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I have observed that when running on TWS, my M54B30 and S38B36 as well as a friend’s S38B36 start to use oil shortly after 6000km on the oil.
wow! I never keep my engine oil longer than 5000k before a change, and with new oil before any track day use, this probably falls to 1500km average for me in the last 30 months.

In any case; long oil-change service intervals are detrimental to the longevity of your engine!
I guess I should be ok then :)


Thanks for the posting Raymond, I kept up most of the way with your great explanation - and oil + chemistry is not my area of knowledge!
 

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I notice this so much more with the M5 than any car I've had before... at the same time as the oil starts to "darken" / get dirty - it starts to use a little of it...

whereas, when the oil looks relatively clean (as in, same colour as in the bottle), it doesn't seem to use any at all.

and I thought I was imagining this ;-)
I have noticed this as well. I also not different brands of oil are consumed at very different rates.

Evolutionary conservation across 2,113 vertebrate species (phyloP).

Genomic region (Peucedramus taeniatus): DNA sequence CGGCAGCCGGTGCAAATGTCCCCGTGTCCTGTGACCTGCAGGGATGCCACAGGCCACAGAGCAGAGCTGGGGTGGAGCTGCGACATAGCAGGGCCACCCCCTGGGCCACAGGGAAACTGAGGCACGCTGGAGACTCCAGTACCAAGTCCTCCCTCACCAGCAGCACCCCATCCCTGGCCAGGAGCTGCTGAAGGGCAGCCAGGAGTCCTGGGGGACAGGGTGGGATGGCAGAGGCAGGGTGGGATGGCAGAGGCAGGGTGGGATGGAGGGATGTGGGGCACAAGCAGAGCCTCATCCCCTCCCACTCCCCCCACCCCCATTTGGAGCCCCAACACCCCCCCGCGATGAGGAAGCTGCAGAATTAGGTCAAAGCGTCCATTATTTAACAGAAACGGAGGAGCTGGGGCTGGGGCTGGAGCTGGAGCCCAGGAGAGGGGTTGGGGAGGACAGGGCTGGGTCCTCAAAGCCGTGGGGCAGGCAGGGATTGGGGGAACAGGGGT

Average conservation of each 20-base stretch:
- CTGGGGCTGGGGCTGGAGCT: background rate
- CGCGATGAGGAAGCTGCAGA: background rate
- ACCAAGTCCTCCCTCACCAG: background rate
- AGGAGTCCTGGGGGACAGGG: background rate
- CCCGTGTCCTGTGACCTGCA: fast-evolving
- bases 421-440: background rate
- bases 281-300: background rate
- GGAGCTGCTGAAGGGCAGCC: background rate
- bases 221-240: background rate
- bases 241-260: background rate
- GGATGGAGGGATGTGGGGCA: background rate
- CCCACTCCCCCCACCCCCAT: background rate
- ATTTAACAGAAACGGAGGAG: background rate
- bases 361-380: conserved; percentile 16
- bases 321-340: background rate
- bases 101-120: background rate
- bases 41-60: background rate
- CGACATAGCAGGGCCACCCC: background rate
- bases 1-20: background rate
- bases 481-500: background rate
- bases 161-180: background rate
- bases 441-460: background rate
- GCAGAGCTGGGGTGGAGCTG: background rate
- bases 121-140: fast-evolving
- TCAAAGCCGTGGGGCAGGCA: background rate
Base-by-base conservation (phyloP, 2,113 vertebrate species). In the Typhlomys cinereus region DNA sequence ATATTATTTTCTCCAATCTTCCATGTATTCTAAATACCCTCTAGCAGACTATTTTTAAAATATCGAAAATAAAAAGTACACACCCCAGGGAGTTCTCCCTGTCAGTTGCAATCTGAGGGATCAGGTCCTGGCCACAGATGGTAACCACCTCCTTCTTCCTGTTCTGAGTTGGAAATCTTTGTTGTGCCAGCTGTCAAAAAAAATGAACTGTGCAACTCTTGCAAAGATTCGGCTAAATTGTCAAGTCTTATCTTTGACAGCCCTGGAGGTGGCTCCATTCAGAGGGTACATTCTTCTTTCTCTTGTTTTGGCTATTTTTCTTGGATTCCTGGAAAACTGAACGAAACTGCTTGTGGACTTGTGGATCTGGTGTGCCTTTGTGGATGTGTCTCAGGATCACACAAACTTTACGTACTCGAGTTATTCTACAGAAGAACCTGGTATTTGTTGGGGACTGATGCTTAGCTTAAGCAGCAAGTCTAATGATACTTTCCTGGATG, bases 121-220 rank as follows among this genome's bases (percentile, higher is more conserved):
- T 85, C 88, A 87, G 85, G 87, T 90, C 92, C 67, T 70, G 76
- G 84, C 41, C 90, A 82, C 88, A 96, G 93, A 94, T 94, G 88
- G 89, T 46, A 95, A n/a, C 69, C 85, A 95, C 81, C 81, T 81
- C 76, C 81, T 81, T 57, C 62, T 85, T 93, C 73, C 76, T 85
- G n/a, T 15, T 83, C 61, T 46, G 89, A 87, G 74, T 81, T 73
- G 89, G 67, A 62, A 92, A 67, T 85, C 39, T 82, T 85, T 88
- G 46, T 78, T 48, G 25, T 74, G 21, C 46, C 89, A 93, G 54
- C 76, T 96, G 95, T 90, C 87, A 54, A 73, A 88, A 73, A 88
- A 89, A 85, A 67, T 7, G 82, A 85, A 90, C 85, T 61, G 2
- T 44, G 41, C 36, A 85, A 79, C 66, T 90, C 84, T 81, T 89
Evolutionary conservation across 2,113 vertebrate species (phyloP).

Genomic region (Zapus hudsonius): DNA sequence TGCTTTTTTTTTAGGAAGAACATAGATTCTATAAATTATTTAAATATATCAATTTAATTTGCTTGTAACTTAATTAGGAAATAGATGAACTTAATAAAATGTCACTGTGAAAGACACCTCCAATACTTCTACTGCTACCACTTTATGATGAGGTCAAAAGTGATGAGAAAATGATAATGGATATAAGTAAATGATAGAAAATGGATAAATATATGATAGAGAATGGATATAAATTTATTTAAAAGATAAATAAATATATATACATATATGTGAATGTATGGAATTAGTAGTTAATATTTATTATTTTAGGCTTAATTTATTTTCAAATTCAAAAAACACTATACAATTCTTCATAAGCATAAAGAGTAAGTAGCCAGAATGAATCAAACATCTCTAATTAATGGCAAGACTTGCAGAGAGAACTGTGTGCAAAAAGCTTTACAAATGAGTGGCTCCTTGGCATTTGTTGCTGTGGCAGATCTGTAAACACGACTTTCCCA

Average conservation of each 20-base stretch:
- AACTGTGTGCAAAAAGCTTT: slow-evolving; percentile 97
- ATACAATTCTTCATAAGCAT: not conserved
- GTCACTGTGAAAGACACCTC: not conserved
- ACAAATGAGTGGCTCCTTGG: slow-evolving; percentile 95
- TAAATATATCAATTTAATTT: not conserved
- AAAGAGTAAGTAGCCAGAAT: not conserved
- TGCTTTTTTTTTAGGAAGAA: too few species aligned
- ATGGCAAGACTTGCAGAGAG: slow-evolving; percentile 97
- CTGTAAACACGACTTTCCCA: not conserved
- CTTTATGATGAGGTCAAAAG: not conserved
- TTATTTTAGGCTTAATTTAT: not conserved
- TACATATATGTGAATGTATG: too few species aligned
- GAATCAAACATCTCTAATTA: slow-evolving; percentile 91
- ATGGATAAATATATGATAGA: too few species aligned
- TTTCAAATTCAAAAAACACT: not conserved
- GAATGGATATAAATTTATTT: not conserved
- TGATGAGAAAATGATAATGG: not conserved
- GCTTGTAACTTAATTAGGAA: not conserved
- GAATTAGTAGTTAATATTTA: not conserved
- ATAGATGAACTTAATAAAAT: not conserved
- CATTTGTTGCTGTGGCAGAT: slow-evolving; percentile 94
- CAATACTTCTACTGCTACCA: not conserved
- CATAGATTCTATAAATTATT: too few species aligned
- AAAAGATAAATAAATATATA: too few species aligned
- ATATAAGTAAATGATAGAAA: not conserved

For example, i was running Redline 15w50 in both of my s38's. It has a good amount of zddp and seems to be a good oil. I initially had to top off some oil after 1000 miles, then again about 700 miles later, then again 4-500 miles later. etc. Eventually it seemed like i was adding some oil (a half L or so) with every fuel fill up. I ran this oil for about 6000 miles.

I didn't remember this fairly high level of oil consumption when i was using TWS, so next change, i used TWS and a zddp additive. I've gone 3000 miles with no oil additions.
 

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it's funny you mention different behaviours of different brands....

I'm using Mobil 1 extended life (10 60) - and I've noticed that the initial period of "non use" of oil, seems to be a fair while longer (ie, higher KM), but, once it starts using some, it gets on with it, and uses at least 250ml - 400ml most top-ups'

With silkolene / fuchs titan pro R it used a lot less each top up, but, I didn't like the oil compared to Mobil1 (wont repeat comments I made elsewhere).

Nowadays I tend to only top up twice after first seeing some use before changing the oil (I always have the next "service pack" /box of consumables/ ready to go in my shed anyway).
 

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Look what arrived today:

20140802_143840 by MattH3764, on Flickr

My plan is to run the Mobil in the non cat E30 M3, and the Fuchs in my new E34 M5. I've been running the Fuchs in GE00022 for the last few months and have been really happy with it - so if Jamie is right that the Mobil is better then I can't wait to try that. When I've done enough miles I will post analysis of the Fuchs such that we can observe the ZDDP content.